A biker who crashed on the Mountain Road, while under the influence of cannabis, has been fined £1,000 and given a two-year ban.

Maxwell Timothy Dawson lost control of his Honda MSX125 near Keppel Gate and was involved in a head-on collision with a car.

He also pleaded guilty to having no driving licence or tax and was fined a further £260 for those two offences.

The 33-year-old, who appeared in court on crutches, was said to have had plates and pins put in his leg as a result of the accident.

Prosecuting advocate Roger Kane told the court that Dawson was riding the Honda on October 25, at around 2pm, heading towards Douglas.

As he approached Keppel Gate, he lost control of the bike and went head on into an Audi A1 coming in the opposite direction.

Dawson was thrown from the motorbike, and a blood test later produced a reading of 2.9 for cannabis, above the legal limit of two.

He also only held a provisional licence which had expired in June 2023 and the bike’s tax had ended in July 2023.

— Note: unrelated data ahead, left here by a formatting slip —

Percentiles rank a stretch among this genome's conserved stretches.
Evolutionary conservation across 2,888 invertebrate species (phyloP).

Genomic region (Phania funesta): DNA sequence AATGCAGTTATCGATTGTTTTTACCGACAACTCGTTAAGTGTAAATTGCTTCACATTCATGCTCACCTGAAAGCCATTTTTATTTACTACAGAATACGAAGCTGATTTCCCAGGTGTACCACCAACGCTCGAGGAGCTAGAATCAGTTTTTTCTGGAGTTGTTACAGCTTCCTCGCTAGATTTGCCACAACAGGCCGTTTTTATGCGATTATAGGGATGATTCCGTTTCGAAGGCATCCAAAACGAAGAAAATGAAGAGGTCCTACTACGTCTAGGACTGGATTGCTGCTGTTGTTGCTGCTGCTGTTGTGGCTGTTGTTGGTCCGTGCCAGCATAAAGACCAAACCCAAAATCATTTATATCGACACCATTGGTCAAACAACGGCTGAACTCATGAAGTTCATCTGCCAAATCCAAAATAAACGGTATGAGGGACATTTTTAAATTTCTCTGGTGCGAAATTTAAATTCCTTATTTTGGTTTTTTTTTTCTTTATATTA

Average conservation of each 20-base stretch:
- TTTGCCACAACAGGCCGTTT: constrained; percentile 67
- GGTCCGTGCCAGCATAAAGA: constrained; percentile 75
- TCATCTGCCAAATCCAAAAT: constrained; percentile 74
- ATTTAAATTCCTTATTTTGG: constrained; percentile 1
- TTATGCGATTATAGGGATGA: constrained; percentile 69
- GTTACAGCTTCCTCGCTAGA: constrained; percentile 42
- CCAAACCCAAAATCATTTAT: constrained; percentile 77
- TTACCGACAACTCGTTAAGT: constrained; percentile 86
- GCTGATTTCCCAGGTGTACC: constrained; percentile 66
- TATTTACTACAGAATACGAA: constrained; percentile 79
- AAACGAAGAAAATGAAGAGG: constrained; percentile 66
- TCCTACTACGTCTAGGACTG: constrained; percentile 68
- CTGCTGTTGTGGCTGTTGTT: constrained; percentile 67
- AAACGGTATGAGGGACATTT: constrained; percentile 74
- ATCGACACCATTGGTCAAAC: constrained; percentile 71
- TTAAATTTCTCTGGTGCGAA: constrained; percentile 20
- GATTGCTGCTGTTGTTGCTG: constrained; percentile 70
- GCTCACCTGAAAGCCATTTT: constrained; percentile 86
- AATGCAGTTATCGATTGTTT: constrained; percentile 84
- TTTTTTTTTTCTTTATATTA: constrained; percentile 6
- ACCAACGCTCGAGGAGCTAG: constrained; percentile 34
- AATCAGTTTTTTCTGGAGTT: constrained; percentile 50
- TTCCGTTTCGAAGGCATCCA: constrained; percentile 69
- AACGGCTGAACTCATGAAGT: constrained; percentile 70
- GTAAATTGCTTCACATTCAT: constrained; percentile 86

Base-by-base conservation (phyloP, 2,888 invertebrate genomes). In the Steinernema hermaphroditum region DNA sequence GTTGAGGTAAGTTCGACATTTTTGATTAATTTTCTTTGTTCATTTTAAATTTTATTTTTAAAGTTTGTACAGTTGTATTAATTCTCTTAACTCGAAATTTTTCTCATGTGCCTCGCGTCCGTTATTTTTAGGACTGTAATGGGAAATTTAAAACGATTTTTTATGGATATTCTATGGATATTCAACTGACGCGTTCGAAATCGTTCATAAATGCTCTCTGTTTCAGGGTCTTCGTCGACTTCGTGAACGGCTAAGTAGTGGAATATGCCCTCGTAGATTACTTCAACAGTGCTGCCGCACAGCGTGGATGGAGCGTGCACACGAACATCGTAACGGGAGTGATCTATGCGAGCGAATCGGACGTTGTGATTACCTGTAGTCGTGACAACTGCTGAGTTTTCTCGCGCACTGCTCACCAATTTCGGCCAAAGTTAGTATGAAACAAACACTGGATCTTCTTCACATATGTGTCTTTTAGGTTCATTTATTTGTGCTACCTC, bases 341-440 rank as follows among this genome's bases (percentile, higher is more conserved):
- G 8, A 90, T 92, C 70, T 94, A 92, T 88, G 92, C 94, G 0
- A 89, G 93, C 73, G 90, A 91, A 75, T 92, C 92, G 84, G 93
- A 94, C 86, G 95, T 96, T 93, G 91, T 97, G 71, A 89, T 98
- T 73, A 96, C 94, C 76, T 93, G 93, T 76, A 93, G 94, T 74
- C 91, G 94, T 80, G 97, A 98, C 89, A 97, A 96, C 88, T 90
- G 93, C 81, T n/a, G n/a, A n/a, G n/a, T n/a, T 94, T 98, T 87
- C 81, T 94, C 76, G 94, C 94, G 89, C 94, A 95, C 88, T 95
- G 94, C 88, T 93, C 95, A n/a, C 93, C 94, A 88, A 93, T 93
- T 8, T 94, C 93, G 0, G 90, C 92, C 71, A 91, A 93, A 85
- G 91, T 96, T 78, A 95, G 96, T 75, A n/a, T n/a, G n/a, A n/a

During a police interview, the defendant, who lives at Ballabrooie Drive in Douglas, said he had been coming from work in Ramsey and had been riding at no more than 50mph.

He said that, as he released the clutch, he had no power, so he had dropped down a gear then up again.

He said he then got power, but had veered into the opposite lane, causing the collision.

Dawson said that he had smoked a joint the night before, but had felt fine to ride the next day.

He said that he had not been aware that his licence and tax were out of date.

Defence advocate David Clegg said that it had been a genuine mistake regarding his client’s driving documents.

The advocate said that there had been no charge of careless riding and that Dawson had believed he would be under the limit for cannabis by the time he rode.

Mr Clegg said that his client was not far off being right, as he had only been .9 over the limit.

He added that Dawson was currently unable to work because of his injuries, as he was a joiner, and could not kneel down to work, so he would likely have to retrain.

Deputy High Bailiff Rachael Braidwood also ordered the defendant to pay £50 prosecution costs and to take an extended test at the end of his ban.

He will pay the fines at a rate of £10 per week.